Tailoring eTextbook content to different regions

2 10 2013

Recently, the Los Angeles Unified School District (LAUSD) got some press for its introduction of iPads into their high school classrooms. They have instituted a program to loan iPads to all of their high school students to aid in their studies. Inevitably, the subject of electronic textbooks came up in this discussion.

Electronic textbooks have enormous potential to aid in education. Of course, as is the case with any technology, there are drawbacks.

An electronic text can be updated constantly in the background. As current events unfold, they can be added to textbooks and classroom discussion and thought can be centered around those events. There is no way to do this with paper textbooks without printing a whole new edition and convincing school districts across the entire country to invest in them.

jesusondinoIt is also possible for a school district to get a copy of a textbook from a publisher and tailor it for their schools and students. This could solve much of the turmoil caused be folks like those on the Texas Board of Education. Texas purchases many textbooks and publishers do not want to be burdened with making two versions of a 500-page book. Because of this, there is a possibility that future American biology textbooks will include Creationism, euphemistically called “Intelligent Design.”

This is where we get into dangerous territory. In theory, it would be possible for states with more religious legislators and officials to approve science books with Bible verses in them and the other states to put actual science into their science books. We would risk further bifurcating America by producing two groups of citizens, those who learn about evolution and actual science and those who do not understand science and mistrust it.

My first instinct was to say, “So what? Let those backward states have their pseudoscience. Once they get passed up by the other states, they will see the error of their ways.” Unfortunately, it would not work this way. For things like science, we must have everyone learning the same basic principles and facts. To do otherwise would be risking a dangerous division in our country.

Obviously, this is not a problem that is going to be solved overnight. Maybe it will not be as bad as I think it will be. Hopefully, it will not. That said, this is probably going to come up in one form or another.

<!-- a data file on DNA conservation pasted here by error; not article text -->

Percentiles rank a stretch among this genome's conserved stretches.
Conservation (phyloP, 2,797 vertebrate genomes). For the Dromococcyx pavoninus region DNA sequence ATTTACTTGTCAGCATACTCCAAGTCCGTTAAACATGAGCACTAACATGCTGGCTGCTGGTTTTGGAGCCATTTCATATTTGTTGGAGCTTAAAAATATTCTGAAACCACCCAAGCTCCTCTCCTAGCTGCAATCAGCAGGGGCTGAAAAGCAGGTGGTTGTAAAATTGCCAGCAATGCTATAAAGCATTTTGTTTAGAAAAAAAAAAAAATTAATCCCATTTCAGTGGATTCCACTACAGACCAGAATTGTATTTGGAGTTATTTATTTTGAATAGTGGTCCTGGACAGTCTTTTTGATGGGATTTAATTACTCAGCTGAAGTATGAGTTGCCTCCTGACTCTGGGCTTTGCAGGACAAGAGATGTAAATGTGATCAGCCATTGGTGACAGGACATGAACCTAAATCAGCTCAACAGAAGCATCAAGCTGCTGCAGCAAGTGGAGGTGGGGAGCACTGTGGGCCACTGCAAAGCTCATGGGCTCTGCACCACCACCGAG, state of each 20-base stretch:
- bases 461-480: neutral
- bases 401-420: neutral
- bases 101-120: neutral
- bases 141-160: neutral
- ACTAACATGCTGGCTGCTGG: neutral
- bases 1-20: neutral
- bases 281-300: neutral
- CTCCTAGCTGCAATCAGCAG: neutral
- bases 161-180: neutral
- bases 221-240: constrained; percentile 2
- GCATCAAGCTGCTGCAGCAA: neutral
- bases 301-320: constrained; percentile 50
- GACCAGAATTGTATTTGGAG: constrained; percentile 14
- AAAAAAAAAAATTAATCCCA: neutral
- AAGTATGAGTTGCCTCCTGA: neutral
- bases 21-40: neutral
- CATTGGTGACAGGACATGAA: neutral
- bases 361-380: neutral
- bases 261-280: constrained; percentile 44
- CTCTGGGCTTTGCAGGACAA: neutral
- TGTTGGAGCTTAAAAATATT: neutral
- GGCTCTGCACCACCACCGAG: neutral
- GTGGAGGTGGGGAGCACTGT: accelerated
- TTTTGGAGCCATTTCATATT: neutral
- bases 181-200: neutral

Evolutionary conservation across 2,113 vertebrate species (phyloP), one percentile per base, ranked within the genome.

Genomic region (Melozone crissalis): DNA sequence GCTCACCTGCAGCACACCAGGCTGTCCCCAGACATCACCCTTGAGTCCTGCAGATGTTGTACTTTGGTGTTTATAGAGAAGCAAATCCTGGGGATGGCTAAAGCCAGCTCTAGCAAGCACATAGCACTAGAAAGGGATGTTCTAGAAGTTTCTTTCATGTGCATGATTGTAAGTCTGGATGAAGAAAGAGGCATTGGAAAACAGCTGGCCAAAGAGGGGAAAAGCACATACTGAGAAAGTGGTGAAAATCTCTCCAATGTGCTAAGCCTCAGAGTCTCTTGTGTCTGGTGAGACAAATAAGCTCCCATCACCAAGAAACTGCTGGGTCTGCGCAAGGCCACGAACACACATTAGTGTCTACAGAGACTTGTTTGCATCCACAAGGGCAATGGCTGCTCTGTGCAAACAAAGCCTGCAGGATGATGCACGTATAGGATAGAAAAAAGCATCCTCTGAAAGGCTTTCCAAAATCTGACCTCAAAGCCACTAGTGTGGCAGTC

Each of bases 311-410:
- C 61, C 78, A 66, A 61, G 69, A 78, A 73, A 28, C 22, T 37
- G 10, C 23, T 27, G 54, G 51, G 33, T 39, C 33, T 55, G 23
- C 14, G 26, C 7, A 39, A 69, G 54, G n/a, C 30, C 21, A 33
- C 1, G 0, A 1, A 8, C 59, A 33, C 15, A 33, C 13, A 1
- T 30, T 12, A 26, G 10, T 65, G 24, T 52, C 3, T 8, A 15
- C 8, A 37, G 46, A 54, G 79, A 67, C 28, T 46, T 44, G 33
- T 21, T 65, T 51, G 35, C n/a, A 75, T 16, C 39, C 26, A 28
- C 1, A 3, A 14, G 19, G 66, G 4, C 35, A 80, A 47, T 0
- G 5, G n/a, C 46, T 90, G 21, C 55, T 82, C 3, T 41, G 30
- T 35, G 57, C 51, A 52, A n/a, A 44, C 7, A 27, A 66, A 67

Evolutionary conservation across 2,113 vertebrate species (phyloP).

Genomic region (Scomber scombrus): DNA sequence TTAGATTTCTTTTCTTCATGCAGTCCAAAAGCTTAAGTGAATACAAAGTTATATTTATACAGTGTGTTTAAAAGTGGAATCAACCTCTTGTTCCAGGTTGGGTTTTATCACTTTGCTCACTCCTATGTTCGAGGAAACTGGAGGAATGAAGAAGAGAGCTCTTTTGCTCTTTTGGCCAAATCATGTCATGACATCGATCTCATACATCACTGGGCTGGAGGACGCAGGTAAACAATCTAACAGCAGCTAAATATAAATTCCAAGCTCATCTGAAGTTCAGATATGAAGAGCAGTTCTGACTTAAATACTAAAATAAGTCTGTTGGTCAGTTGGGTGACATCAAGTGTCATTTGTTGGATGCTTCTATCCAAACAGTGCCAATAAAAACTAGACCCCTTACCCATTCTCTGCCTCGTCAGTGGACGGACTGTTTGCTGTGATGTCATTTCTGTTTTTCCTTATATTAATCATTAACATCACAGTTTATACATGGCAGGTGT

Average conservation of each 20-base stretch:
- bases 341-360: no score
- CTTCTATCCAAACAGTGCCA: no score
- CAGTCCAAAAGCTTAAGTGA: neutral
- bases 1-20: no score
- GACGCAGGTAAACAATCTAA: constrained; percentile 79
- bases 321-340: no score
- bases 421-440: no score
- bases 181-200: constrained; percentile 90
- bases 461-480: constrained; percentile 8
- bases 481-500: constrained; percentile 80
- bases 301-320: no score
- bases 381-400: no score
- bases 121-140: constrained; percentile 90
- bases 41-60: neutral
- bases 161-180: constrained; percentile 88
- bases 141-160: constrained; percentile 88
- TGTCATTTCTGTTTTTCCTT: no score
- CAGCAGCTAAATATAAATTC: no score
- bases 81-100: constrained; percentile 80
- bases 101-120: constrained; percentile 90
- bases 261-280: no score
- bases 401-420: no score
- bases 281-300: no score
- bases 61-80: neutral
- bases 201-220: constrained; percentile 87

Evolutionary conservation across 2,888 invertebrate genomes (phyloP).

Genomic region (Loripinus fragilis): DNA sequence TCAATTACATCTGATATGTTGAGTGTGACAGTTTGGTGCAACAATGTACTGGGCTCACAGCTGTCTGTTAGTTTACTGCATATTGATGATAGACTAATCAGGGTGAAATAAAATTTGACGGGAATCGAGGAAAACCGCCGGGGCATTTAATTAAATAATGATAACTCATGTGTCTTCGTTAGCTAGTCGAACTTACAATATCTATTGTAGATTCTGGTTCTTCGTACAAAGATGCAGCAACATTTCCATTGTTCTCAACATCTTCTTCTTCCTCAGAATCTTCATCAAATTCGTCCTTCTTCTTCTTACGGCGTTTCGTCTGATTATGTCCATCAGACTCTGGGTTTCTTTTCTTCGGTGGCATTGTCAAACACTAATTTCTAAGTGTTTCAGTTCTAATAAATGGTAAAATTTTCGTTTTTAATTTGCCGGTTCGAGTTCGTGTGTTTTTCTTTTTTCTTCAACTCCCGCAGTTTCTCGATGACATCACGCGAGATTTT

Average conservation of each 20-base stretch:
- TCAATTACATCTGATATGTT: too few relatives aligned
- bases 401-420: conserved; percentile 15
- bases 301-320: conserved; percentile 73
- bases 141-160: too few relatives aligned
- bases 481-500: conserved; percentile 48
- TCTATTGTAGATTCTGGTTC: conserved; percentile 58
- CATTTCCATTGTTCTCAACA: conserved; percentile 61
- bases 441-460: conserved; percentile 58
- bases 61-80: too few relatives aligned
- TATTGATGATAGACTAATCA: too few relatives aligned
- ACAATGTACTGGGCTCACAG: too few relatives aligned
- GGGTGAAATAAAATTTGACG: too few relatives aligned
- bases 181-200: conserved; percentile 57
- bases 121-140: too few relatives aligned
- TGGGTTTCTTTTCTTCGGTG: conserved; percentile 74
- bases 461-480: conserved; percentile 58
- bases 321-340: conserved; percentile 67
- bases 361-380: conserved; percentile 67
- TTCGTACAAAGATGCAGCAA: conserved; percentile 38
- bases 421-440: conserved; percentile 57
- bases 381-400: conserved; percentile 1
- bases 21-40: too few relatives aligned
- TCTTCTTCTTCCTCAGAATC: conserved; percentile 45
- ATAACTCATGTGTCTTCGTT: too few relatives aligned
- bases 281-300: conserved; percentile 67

Hubble and Doppler Shift

30 01 2013

Edwin Hubble, after whom the Hubble Space Telescope is named, was an astronomer in the early twentieth century. At that time, modern cosmology was still in its infancy and there were many assumptions and false conclusions about the universe.

Probably the most noteworthy assumption of that time was the presence of “island universes.” For years, astronomers had observed strange, rounded clouds in the distant sky. They had assumed that these were other universes, isolated by nothingness. Today, we now know that these are galaxies, collections of billions or even trillions of individual stars, gravitationally bound to each other.

Another assumption was that the universe was static. This is called the “steady-state” model. In this model, all stars and other large objects were fixed in place and the energy and mass densities of the Universe could not change. In this case the energy density is the amount of energy contained within a certain amount of a space, a cubic meter, for example. The same goes for mass density. The Universe’s size was fixed and all matter and energy had to be conserved. Therefore, the density of the Universe remained constant.

Doppler shift

Another basic subject that should be covered here is that of Doppler shift. Doppler shift is a phenomenon that can be observed in every day life. A common example is that of an ambulance driving by with its siren on. As it approaches the listener, the siren’s pitch sounds slightly higher than normal. As it leaves the listener, the siren’s pitch sounds lower. This is because the sound waves are being accelerated by the motion of the ambulance. This causes the crests of the sound waves to become compressed as the approach the listener and expand as the wave source moves away.